3.1 Overview of Software Architecture

Figure 7 presents an overview of our tooling. We rely on a Clang plugin to traverse the abstract syntax tree (AST) of source files. Our plugin traverses every node to discover named cast expressions and then determines if the expression is part of a larger sub-tree representing an assignment operation or a method call expression. Details of this process can be found in Section 3.2. From the set of named casts, we prioritise those casts where the source and destination are significantly different for manual investigation. Details of our prioritisation process can be found in Section 3.3 and the results of our manual investigation can be found in Section 4.3.

Our corpus is generated from the Chromium project [chrome chrome]. Chromium is an extensive system written in C++ and it only supports the Clang compiler for building. Chromium uses the Ninja build system and GN [gn gn] as a meta-build system that generates Ninja build files. The Ninja files run the Clang compiler, for which our analysis plugin is written, on the C++ files. Therefore, we modified the meta-build system to use a local version of Clang that is compatible with our plugin. The output generated by our modified compilation phase is a JSON file containing the named cast information for every C++ file that is compiled. These named casts constitute the dataset for our analysis which is described next.

3.2 Extraction of Named Casts

In Figure 8, we present an example of how our plugin analyses a named cast from the Net sub-system in Chromium. After Clang parses the source file and produces an AST for the file, the plugin traverses the tree and searches for named casts that are a part of either assignments or call expressions. On the left in Figure 8, the syntax tree for the function call SetInteger is shown. The node CallExpr has a child CXXStaticCastExpr which represents the node for static_cast implying that the named cast is used as an argument for a function call. The plugin then follows the call to find the method definition. A projection of the AST for the method definition is shown on the right in Figure 8. The plugin then links the formal parameter to the actual parameter for SetInteger and discovers that the source variable is error and the destination variable is in_value. All the macro names in the code will be replaced with actual code at the compilation stage [preprocessor preprocessor]. However, the physical location of the named casts would still point to the macro’s call. To solve this, our plugin is designed to follow macro definitions, post their expansion, to discover named casts inside macro definitions as well. For each C++ file analysed, the Clang plugin generates a JSON file with information about named casts. Each JSON entry in the file consists of the type of named cast i.e. static_cast, dynamic_cast reinterpret_cast or const_cast. It additionally contains the type and the subtokens for the source and the destination expression. To generate the subtokens, we extract all tokens from each expression and we preserve only identifiers, keywords and literals tokens. Those tokens are split in subtokens based on the camelcase and snakecase separators.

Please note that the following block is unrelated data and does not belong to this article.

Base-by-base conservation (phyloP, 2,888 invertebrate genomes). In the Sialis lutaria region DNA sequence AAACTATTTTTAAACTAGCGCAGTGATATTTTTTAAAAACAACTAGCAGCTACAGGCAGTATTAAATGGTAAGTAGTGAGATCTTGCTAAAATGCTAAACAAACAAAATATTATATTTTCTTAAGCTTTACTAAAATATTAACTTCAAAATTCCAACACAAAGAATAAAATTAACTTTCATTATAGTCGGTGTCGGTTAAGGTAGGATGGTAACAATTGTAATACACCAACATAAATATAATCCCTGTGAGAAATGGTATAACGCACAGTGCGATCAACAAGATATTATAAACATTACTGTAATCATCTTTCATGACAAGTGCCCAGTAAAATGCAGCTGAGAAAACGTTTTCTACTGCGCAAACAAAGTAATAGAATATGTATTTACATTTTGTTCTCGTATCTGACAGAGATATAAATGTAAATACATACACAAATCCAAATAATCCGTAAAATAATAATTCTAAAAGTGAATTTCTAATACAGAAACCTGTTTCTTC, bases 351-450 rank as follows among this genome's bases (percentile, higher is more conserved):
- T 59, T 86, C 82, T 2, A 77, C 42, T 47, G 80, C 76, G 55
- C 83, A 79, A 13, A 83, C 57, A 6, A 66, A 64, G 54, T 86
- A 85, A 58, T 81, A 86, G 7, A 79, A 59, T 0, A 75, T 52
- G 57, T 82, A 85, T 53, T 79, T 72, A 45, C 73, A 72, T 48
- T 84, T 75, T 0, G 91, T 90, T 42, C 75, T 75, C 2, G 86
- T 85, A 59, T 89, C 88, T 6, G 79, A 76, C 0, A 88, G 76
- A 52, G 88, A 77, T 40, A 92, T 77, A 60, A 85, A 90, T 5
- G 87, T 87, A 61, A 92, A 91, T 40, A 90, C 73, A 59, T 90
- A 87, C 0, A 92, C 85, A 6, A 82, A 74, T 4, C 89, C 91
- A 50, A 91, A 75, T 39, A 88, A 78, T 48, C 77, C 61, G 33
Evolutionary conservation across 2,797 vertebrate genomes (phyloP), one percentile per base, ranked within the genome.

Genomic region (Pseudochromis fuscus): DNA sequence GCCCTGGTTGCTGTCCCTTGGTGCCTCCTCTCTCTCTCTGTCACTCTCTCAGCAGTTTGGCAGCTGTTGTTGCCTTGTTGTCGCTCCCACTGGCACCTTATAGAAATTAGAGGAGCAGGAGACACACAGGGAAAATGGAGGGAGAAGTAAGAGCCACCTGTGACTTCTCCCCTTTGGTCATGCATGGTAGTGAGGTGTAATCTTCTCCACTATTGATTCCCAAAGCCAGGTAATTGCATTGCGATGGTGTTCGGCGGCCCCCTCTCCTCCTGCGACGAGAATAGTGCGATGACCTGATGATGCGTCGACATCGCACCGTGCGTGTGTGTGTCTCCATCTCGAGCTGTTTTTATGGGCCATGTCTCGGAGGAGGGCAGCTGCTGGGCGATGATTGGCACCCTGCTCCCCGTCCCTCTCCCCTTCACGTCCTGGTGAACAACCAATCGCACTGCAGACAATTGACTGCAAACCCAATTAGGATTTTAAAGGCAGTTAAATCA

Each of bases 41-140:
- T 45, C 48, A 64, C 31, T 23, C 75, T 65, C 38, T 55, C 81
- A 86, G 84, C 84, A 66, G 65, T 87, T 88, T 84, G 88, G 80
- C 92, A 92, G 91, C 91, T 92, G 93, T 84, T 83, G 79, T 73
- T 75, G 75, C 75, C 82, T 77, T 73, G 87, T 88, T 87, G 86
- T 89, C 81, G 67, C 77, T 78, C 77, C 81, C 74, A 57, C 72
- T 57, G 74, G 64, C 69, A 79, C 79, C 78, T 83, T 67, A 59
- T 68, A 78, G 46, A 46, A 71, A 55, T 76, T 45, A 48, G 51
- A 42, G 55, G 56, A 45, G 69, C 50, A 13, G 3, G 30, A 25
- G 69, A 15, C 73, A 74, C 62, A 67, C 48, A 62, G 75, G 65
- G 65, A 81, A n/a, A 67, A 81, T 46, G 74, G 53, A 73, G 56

Figure 8: Abstract syntax tree representation for our motivating example; we selected only the nodes of interest. The left side shows the function call, SetInteger. The right side presents the mapping between the function call and the function definition.

3.3 Data analysis

In this research, we study if the identifiers convey the reason for the use of a named cast. We do this by comparing the source expression subtokens with the destination variable subtokens. Our comparison is based on a notion of entropy – the amount of information in names. We find cases where source subtokens are significantly different from the destination subtokens. The difference is measured using conditional entropy which computes the number of additional bits that would be required to represent the destination given the subtokens in the source. While we have access to the type information, we do not use this information in the calculation of the conditional entropy. The reason for this is that, during development and sometimes in static time, the type of a variable is not always visible to the human. That is why including the type in our analysis would make it different than the way a human would view code.

Next, we show how we compute the conditional entropy of fooBar given the entropy for bazGoo in the named cast fooBar = static_cast<Quux*> bazGoo. Equation 1 presents the standard Shannon’s formula for computing the entropy [shannonEntropy shannonEntropy], which

is the negative sum of the probabilities multiplied with the logarithm value of the probability. Here,

represents bazGoo and represents the probabilities for baz and Goo which are the subtokens of the identifier. The subtokens’ probabilities have a value of since there are only two possible options. Thus, . In other words, we need only one bit to represent the two possible options for the source subtokens.

We then compute the conditional entropy as shown in Equation 2 [condEnt_ent condEnt_ent

]. The conditional entropy is the amount of information (in bits) required to express the outcome of a random variable knowing the outcome of another random variable. In

Equation 2, Y is a placeholder for the subtokens from foo and Bar in our example. We try to compute the conditional entropy of Y given X

based on the chain rule. Thus, the conditional entropy value is the entropy value of the